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How to Choose the Right Kitten from a Litter: 8 Tips and Tricks

four kittens in a cage pet store
Image Credit: Ashley Swanson, Shutterstock
Last Updated on November 16, 2023 by Christian Adams

You’ve decided to add a new furry feline to your family and you’re scoping out ideal candidates. But when you go to see the litter, they’re all so darn cute! How are you supposed to pick just one?

Or maybe it’s the opposite. Perhaps none of them seemed to be quite the right fit and you’re wondering how you can choose the kitten that will become your best friend.

Either way, the following eight tips, and tricks are sure to help you pick the best kitten from a litter, ensuring that you’ll be more than happy with your pick when you get back home.


8 Tips for How to Find the Right Kitten

1. Which Kitten Wants You?

a kitten in a cage
Image Credit: Naratiwat Pochoom, Shutterstock

One of the easiest and most reliable ways of picking a kitten from a litter is letting the kitten pick you instead. Just think about it. Wouldn’t you prefer to have the pet that most wanted to with you anyway?

It’s pretty easy to pick a kitten like this too, or at least use this method to determine which kitties are in the running. When you’re with the litter, just extend your hand toward them and see how the different kitties react. You’re looking for the kitties that see you and become interested. The kitties that seem fearful of you aren’t the best choices. You’re not looking for a timid, scared kitten. You’re looking for the kitten that sees you and comes towards you, allowing you to pick it up.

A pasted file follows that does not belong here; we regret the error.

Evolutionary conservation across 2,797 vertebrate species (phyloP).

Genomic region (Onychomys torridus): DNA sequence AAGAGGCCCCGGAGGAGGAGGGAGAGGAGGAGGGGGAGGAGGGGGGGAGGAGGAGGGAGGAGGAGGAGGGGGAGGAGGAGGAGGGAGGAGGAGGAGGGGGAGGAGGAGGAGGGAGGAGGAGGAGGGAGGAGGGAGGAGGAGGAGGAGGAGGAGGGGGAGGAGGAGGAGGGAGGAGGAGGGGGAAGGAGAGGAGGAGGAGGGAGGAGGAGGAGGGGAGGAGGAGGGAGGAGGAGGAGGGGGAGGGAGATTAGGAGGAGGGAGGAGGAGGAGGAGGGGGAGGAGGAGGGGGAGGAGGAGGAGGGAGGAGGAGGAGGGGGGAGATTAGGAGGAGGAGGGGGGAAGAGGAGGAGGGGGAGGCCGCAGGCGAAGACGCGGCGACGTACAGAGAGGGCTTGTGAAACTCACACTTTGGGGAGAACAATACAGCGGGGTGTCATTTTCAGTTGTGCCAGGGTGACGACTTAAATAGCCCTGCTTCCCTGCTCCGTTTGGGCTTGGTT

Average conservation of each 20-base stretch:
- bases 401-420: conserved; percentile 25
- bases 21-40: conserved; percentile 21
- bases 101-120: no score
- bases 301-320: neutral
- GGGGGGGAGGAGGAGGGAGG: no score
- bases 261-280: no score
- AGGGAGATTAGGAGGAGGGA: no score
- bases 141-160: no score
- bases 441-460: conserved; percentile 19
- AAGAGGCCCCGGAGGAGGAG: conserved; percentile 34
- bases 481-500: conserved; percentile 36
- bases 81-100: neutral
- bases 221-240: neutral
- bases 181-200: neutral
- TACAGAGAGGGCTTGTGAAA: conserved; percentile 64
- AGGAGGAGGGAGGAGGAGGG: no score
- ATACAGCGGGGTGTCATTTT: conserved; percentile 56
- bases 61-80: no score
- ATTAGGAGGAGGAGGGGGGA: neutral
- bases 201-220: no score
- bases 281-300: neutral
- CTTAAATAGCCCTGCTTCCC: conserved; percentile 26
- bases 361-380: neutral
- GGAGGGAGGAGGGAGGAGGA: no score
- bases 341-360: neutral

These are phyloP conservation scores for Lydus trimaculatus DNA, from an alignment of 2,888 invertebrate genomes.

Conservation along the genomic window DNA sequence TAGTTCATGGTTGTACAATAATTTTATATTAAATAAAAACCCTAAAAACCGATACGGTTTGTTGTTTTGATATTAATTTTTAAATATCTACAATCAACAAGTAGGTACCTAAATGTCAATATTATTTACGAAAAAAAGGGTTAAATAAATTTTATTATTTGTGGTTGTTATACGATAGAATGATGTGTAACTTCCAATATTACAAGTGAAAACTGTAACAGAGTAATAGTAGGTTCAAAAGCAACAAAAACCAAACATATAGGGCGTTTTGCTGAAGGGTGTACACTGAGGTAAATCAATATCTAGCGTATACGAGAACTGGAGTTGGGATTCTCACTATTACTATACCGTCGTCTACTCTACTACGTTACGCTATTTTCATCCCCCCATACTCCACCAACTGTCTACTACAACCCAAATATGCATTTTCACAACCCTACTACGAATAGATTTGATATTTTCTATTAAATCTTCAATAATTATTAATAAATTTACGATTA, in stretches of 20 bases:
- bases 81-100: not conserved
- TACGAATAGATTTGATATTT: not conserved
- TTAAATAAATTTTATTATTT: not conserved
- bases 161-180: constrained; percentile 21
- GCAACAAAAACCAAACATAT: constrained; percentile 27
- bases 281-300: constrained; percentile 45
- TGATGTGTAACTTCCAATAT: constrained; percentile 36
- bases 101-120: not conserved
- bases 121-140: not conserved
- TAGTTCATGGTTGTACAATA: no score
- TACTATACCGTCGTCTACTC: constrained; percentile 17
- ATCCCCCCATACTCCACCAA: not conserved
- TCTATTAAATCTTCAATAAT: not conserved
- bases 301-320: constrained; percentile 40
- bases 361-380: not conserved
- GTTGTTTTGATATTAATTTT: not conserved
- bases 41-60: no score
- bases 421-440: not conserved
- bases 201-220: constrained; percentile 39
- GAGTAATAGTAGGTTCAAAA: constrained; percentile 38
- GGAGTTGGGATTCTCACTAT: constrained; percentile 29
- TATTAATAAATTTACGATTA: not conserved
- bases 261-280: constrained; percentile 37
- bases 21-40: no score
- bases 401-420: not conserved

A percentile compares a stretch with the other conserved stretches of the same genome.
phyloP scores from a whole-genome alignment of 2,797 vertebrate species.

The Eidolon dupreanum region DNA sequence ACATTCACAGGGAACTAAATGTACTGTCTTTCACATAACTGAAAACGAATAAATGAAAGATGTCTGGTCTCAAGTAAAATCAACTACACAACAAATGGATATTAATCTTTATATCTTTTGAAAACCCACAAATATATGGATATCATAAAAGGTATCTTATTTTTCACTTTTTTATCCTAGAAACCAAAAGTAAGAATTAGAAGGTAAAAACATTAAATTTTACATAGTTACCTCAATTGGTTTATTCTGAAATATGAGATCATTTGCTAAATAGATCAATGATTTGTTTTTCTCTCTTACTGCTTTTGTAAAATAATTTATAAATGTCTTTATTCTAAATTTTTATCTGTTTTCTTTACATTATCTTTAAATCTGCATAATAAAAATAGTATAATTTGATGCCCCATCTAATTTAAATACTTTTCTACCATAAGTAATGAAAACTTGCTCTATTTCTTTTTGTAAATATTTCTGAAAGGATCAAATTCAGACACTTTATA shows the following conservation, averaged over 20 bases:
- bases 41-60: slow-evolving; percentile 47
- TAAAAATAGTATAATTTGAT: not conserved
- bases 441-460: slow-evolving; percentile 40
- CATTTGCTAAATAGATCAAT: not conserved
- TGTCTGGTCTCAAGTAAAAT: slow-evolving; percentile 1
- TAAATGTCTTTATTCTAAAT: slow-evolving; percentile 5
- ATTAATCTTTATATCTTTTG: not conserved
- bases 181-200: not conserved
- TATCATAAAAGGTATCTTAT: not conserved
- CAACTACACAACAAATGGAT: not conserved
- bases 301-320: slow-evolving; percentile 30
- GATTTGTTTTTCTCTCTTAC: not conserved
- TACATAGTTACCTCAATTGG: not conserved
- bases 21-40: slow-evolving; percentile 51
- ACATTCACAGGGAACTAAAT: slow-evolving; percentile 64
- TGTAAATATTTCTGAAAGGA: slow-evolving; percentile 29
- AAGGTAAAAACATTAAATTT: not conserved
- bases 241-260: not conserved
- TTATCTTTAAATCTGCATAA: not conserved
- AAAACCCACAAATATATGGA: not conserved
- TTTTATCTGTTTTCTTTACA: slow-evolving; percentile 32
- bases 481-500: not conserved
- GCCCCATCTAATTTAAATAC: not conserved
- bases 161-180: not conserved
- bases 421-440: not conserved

2. Confident Kitties are Best

This really goes hand in hand with the first tip. You want a kitten that’s confident, curious, and playful. A scared, shy kitten has a higher likelihood of becoming a similarly scared and shy adult. If you want a cat that’s going to interact with you and be a part of your daily life, then you’d do better to start with a confident kitten that shows interest in the world, rather than fear.

3. Avoid Aggression

aggressive cat in a cage
Image Credit: Anna Krivitskaya, Shutterstock

The first two tips dealt with traits you’re looking for, but let’s talk about something you don’t want to see in your future kitty; aggression. Aggressive cats are likely to remain aggressive as they age. If you have other pets in the same house or decide to add them later on, this could become a problem. An aggressive kitty might grow into an aggressive cat that doesn’t play well with others.

You might not always be able to spot aggression in the limited time you get to spend with the litter. But if you get to observe them around feeding time, you might have a better chance of seeing that aggression come forth.

4. Look for Bright Eyes

You can tell a lot by looking directly into a person’s eyes and your pets are no different. Take a good look into your kitty’s eyes and you could learn quite a bit about them. You’re looking for bright, vibrant eyes that are fully open and alert. You don’t want to see any discharge. If the cat has a problem following your hand with their eyes or their eyes aren’t fully open and alert, it could be the sign of an underlying health issue.